UPDATE: In 2004 Germany’s Goethe Institut opened a reading room in Pyongyang (see Choson Sinbo article below). This week it was closed. According to Deutsch Welle:
After five and a half years in operation, the Goethe-Institut in North Korea has said it will close its reading room in the capital city of Pyongyang due to censorship concerns.
The institute, a non-profit organization that promotes the study of German language and culture in 91 countries, opened the reading room in June 2004. It was the first and only Western cultural institution to establish itself in the communist country.
Raimund Woerdemann, director of the Goethe-Institut in Seoul, told Deutsche Welle that, contrary to an agreement made with the North Korean government, access to the center was often hindered.
“The building in which the reading room was located was often locked from the front,” he said. “There was a permanent construction site in front of the back entrance: not a welcoming situation.”
To his knowledge, there has never been an Internet connection in the Pyongyang center, said Woerdemann, and attempts to establish an Intranet connection with other North Korean educational institutions were interrupted on multiple occasions.
The reading room is slated to close in summer 2010. Woerdemann added, however, the Goethe-Institut would make an effort to maintain positive relations with North Korea through participation in the North Korean-German Friendship Society, the Committee for Cultural Relations Abroad and other partnerships.
Criticism from Berlin
The decision to close the reading room has met with strong criticism from the German parliament. Phillip Missfelder, parliamentary foreign policy spokesman for Chancellor Angela Merkel’s CDU issued a statement Wednesday, calling the closure “a bitter experience and a big disappointment for everyone who has stood up against resistance to cultural exchange and for the gradual opening of communist North Korea.”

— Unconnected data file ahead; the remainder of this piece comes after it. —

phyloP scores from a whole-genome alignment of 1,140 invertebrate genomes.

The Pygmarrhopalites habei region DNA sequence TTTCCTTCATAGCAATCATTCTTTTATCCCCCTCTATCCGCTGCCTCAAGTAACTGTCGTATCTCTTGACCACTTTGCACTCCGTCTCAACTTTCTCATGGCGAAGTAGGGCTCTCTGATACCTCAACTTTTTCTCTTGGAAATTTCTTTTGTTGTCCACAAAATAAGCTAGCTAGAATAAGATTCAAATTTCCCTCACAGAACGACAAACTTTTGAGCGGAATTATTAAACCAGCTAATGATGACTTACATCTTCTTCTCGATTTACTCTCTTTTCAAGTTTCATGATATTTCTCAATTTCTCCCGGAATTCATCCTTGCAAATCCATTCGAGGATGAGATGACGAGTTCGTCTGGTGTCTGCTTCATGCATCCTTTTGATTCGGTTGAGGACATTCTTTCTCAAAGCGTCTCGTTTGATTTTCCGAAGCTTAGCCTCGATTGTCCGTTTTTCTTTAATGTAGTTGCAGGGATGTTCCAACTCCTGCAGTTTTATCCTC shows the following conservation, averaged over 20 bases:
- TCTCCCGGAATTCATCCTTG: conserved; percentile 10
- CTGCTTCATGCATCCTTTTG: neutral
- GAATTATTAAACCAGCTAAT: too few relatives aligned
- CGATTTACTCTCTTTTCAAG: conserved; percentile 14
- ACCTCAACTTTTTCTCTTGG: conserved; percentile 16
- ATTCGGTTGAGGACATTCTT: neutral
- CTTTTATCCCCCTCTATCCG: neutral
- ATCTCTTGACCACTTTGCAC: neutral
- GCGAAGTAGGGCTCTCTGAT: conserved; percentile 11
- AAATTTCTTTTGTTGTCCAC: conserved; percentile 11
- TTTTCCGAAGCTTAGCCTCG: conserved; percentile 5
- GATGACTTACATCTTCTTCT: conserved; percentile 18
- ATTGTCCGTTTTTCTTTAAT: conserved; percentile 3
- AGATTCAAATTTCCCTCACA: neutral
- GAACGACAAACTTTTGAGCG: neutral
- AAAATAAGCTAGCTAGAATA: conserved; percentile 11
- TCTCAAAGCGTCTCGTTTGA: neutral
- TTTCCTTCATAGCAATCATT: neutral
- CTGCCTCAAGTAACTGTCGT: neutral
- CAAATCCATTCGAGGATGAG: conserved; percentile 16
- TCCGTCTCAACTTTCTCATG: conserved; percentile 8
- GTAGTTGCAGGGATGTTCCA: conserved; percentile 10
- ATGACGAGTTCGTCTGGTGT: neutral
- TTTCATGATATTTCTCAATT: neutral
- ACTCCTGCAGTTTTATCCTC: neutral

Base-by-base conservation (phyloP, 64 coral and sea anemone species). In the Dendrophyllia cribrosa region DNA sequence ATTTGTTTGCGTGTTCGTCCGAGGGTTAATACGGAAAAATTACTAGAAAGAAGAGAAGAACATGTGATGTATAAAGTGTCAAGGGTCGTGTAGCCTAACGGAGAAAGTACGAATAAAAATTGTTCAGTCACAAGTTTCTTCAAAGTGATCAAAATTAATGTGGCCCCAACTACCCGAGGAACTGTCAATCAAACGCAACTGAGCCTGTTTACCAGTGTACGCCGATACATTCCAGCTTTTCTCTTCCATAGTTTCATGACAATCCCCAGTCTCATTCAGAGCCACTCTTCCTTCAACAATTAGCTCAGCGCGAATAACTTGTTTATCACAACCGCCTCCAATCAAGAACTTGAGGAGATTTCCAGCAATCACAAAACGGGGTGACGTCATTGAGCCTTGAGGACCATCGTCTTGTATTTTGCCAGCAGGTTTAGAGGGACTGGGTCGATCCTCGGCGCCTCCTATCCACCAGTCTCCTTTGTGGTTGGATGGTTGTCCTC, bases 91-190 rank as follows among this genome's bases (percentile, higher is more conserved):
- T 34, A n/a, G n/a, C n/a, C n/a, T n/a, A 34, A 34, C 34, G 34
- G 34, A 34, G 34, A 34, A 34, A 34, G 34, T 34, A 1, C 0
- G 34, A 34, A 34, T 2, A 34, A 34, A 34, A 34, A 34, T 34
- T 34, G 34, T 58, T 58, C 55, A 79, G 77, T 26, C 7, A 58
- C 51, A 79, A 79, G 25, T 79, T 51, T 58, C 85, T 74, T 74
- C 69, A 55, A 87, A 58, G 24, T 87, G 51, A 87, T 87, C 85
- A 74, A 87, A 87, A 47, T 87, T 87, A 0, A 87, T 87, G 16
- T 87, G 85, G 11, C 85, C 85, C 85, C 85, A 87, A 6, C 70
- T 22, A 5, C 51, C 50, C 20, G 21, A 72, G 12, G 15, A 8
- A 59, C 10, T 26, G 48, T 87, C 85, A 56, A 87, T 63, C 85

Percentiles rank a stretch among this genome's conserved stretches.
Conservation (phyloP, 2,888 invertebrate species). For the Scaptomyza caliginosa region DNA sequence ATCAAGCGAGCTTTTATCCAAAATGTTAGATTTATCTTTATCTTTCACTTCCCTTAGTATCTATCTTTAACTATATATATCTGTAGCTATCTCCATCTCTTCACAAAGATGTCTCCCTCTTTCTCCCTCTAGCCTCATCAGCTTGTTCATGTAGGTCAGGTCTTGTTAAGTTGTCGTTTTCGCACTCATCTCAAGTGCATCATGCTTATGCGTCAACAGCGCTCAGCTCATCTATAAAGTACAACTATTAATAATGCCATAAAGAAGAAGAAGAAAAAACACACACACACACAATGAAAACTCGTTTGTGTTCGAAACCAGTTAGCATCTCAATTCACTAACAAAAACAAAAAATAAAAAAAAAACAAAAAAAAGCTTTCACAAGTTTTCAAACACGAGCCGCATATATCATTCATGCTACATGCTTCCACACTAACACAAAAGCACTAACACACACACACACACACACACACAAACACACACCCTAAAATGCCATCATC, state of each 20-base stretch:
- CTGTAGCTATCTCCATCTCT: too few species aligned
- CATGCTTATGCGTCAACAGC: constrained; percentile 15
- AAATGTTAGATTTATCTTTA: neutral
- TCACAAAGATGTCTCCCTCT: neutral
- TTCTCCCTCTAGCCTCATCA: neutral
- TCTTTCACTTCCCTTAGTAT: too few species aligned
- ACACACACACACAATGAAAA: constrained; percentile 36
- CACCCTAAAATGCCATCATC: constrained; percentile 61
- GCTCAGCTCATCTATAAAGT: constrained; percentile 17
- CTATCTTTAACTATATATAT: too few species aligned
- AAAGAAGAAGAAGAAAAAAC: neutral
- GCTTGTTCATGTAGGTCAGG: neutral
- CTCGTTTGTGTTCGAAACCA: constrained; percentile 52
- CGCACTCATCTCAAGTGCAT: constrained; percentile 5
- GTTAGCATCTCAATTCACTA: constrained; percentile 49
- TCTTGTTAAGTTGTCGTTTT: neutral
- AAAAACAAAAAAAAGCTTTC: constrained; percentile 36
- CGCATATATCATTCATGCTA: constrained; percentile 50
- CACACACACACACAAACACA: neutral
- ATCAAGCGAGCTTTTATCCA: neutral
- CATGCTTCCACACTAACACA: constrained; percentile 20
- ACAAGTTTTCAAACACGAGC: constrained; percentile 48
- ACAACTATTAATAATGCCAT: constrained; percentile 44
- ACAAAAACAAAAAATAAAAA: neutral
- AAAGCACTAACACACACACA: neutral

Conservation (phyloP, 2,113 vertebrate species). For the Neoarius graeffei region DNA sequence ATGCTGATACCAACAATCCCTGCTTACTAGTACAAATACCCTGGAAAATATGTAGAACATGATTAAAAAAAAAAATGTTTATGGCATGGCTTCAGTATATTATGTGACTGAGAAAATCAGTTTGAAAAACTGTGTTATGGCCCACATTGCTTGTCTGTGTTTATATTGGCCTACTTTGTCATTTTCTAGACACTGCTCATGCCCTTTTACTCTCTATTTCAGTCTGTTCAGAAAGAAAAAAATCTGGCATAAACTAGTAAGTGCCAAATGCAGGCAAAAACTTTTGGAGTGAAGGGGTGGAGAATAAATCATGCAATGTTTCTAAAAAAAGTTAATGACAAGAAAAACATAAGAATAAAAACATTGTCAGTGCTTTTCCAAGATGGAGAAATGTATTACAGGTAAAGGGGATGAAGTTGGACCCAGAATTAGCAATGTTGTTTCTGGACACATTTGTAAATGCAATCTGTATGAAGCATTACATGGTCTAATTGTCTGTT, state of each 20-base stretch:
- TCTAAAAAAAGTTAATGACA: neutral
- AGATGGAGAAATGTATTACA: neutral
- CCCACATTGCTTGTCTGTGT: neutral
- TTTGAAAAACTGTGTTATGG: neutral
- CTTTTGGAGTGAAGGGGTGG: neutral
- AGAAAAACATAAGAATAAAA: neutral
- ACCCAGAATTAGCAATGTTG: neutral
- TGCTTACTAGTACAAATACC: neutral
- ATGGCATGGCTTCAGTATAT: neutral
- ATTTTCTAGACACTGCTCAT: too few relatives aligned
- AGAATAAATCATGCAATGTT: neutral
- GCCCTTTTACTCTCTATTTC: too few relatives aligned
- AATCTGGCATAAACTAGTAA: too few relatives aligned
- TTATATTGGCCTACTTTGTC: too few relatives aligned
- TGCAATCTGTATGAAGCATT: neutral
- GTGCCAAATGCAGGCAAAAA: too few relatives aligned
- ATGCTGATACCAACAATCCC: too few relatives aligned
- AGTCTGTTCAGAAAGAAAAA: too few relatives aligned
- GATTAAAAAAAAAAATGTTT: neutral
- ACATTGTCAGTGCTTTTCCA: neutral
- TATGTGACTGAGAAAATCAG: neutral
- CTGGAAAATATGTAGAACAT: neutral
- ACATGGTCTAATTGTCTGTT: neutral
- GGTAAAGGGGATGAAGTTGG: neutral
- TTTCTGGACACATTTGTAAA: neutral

The move represented “the end of an important aspect of German foreign policy in the areas of culture and education, which was a ray of light in the darkness of the repressive, totalitarian government in North Korea.”
In the statement, Missfelder said the CDU parliamentary group takes the closure “very seriously” and would make every effort to reverse the decision.
The center in Pyongyang was founded with the aim of reducing the information deficit in the country, offering unrestricted access to the Internet and free press, networking with South Korea and other countries, and promoting literature.
The Pyongyang reading room has been removed from the Goethe Institute’s web page, although not all of the links have been removed.
The reading room was located near Tae Mun and the DPRK’s Ministry of Culture in Pyongyang here.
UPDATE 1: According to Korea.net, the Goethe Institut plans to expand Pyongyang reading room:
On the sidelines of the International Federation of Library Associations and Institutions (IFLA) conference last week, a German cultural institution reaffirmed its commitment to promote freedom and democracy in North Korea.
The Goethe Institute, an NGO sponsoring German language and culture worldwide, said it is ready to expand its collection of media resources in North Korea.
The institute opened a reading room in Pyongyang in 2004 where North Koreans can freely access a variety of German media, including books, newspapers, and music. The content is completely uncensored and accessible to all North Koreans. That was the condition under which Goethe Institute agreed to open the reading room, said Jurgen Keil, director of the Goethe Institute in Seoul.